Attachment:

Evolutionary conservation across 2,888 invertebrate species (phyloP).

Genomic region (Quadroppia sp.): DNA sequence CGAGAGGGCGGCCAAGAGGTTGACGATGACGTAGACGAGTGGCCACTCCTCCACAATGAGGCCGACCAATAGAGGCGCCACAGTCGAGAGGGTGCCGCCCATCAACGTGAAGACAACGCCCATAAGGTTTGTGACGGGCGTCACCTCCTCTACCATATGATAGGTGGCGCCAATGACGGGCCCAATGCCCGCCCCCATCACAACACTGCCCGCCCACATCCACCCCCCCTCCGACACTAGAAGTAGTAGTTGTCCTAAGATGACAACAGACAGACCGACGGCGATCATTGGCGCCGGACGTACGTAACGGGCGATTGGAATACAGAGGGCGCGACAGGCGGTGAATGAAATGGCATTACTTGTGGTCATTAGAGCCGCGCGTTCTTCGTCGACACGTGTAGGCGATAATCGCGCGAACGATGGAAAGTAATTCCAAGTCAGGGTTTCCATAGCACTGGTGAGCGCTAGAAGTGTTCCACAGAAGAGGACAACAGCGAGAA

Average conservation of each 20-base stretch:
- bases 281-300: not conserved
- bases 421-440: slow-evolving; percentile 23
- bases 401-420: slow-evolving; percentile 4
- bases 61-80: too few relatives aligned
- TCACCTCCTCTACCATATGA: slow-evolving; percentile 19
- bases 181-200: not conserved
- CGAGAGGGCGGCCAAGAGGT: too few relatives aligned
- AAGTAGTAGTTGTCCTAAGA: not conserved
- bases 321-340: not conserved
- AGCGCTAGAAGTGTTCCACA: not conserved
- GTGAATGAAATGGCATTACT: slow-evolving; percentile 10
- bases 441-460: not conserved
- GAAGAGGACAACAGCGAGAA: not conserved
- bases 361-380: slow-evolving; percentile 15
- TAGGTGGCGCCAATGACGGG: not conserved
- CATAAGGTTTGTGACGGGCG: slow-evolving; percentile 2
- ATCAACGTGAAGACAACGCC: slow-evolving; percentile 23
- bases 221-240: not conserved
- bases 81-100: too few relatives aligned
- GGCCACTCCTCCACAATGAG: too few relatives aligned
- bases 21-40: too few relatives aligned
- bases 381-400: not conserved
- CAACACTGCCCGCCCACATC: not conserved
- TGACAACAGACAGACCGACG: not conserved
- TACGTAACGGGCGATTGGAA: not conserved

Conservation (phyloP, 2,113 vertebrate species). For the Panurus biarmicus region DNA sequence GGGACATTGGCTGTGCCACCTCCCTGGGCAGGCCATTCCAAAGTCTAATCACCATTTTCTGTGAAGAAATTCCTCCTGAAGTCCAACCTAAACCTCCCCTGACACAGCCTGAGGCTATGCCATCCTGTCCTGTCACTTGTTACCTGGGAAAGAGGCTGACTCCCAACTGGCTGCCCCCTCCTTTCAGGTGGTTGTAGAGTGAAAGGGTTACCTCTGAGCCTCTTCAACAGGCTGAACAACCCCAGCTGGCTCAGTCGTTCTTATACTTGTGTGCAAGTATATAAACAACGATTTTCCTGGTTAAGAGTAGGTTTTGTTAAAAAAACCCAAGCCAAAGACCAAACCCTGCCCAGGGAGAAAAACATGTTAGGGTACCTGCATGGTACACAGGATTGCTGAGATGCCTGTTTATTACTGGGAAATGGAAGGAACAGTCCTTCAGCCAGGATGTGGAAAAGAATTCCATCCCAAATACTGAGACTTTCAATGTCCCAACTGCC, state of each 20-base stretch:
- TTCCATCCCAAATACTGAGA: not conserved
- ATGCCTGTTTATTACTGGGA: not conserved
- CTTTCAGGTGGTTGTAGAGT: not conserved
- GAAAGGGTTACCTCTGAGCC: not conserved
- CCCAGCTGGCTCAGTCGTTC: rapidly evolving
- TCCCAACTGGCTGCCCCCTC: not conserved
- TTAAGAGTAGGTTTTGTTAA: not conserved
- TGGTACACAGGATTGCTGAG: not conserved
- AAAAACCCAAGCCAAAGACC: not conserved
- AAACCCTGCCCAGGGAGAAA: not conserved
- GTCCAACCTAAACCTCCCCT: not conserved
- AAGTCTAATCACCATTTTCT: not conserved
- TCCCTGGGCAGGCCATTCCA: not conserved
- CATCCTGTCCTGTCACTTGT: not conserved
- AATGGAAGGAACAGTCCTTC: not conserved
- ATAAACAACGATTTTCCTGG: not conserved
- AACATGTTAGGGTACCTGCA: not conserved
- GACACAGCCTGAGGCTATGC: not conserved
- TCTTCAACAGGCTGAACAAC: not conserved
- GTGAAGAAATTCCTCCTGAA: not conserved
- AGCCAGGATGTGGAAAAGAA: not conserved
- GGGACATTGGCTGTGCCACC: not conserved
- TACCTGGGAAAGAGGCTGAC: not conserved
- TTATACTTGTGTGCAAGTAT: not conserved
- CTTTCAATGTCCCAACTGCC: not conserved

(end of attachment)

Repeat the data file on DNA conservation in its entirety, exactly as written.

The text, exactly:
Evolutionary conservation across 2,888 invertebrate species (phyloP).

Genomic region (Quadroppia sp.): DNA sequence CGAGAGGGCGGCCAAGAGGTTGACGATGACGTAGACGAGTGGCCACTCCTCCACAATGAGGCCGACCAATAGAGGCGCCACAGTCGAGAGGGTGCCGCCCATCAACGTGAAGACAACGCCCATAAGGTTTGTGACGGGCGTCACCTCCTCTACCATATGATAGGTGGCGCCAATGACGGGCCCAATGCCCGCCCCCATCACAACACTGCCCGCCCACATCCACCCCCCCTCCGACACTAGAAGTAGTAGTTGTCCTAAGATGACAACAGACAGACCGACGGCGATCATTGGCGCCGGACGTACGTAACGGGCGATTGGAATACAGAGGGCGCGACAGGCGGTGAATGAAATGGCATTACTTGTGGTCATTAGAGCCGCGCGTTCTTCGTCGACACGTGTAGGCGATAATCGCGCGAACGATGGAAAGTAATTCCAAGTCAGGGTTTCCATAGCACTGGTGAGCGCTAGAAGTGTTCCACAGAAGAGGACAACAGCGAGAA

Average conservation of each 20-base stretch:
- bases 281-300: not conserved
- bases 421-440: slow-evolving; percentile 23
- bases 401-420: slow-evolving; percentile 4
- bases 61-80: too few relatives aligned
- TCACCTCCTCTACCATATGA: slow-evolving; percentile 19
- bases 181-200: not conserved
- CGAGAGGGCGGCCAAGAGGT: too few relatives aligned
- AAGTAGTAGTTGTCCTAAGA: not conserved
- bases 321-340: not conserved
- AGCGCTAGAAGTGTTCCACA: not conserved
- GTGAATGAAATGGCATTACT: slow-evolving; percentile 10
- bases 441-460: not conserved
- GAAGAGGACAACAGCGAGAA: not conserved
- bases 361-380: slow-evolving; percentile 15
- TAGGTGGCGCCAATGACGGG: not conserved
- CATAAGGTTTGTGACGGGCG: slow-evolving; percentile 2
- ATCAACGTGAAGACAACGCC: slow-evolving; percentile 23
- bases 221-240: not conserved
- bases 81-100: too few relatives aligned
- GGCCACTCCTCCACAATGAG: too few relatives aligned
- bases 21-40: too few relatives aligned
- bases 381-400: not conserved
- CAACACTGCCCGCCCACATC: not conserved
- TGACAACAGACAGACCGACG: not conserved
- TACGTAACGGGCGATTGGAA: not conserved

Conservation (phyloP, 2,113 vertebrate species). For the Panurus biarmicus region DNA sequence GGGACATTGGCTGTGCCACCTCCCTGGGCAGGCCATTCCAAAGTCTAATCACCATTTTCTGTGAAGAAATTCCTCCTGAAGTCCAACCTAAACCTCCCCTGACACAGCCTGAGGCTATGCCATCCTGTCCTGTCACTTGTTACCTGGGAAAGAGGCTGACTCCCAACTGGCTGCCCCCTCCTTTCAGGTGGTTGTAGAGTGAAAGGGTTACCTCTGAGCCTCTTCAACAGGCTGAACAACCCCAGCTGGCTCAGTCGTTCTTATACTTGTGTGCAAGTATATAAACAACGATTTTCCTGGTTAAGAGTAGGTTTTGTTAAAAAAACCCAAGCCAAAGACCAAACCCTGCCCAGGGAGAAAAACATGTTAGGGTACCTGCATGGTACACAGGATTGCTGAGATGCCTGTTTATTACTGGGAAATGGAAGGAACAGTCCTTCAGCCAGGATGTGGAAAAGAATTCCATCCCAAATACTGAGACTTTCAATGTCCCAACTGCC, state of each 20-base stretch:
- TTCCATCCCAAATACTGAGA: not conserved
- ATGCCTGTTTATTACTGGGA: not conserved
- CTTTCAGGTGGTTGTAGAGT: not conserved
- GAAAGGGTTACCTCTGAGCC: not conserved
- CCCAGCTGGCTCAGTCGTTC: rapidly evolving
- TCCCAACTGGCTGCCCCCTC: not conserved
- TTAAGAGTAGGTTTTGTTAA: not conserved
- TGGTACACAGGATTGCTGAG: not conserved
- AAAAACCCAAGCCAAAGACC: not conserved
- AAACCCTGCCCAGGGAGAAA: not conserved
- GTCCAACCTAAACCTCCCCT: not conserved
- AAGTCTAATCACCATTTTCT: not conserved
- TCCCTGGGCAGGCCATTCCA: not conserved
- CATCCTGTCCTGTCACTTGT: not conserved
- AATGGAAGGAACAGTCCTTC: not conserved
- ATAAACAACGATTTTCCTGG: not conserved
- AACATGTTAGGGTACCTGCA: not conserved
- GACACAGCCTGAGGCTATGC: not conserved
- TCTTCAACAGGCTGAACAAC: not conserved
- GTGAAGAAATTCCTCCTGAA: not conserved
- AGCCAGGATGTGGAAAAGAA: not conserved
- GGGACATTGGCTGTGCCACC: not conserved
- TACCTGGGAAAGAGGCTGAC: not conserved
- TTATACTTGTGTGCAAGTAT: not conserved
- CTTTCAATGTCCCAACTGCC: not conserved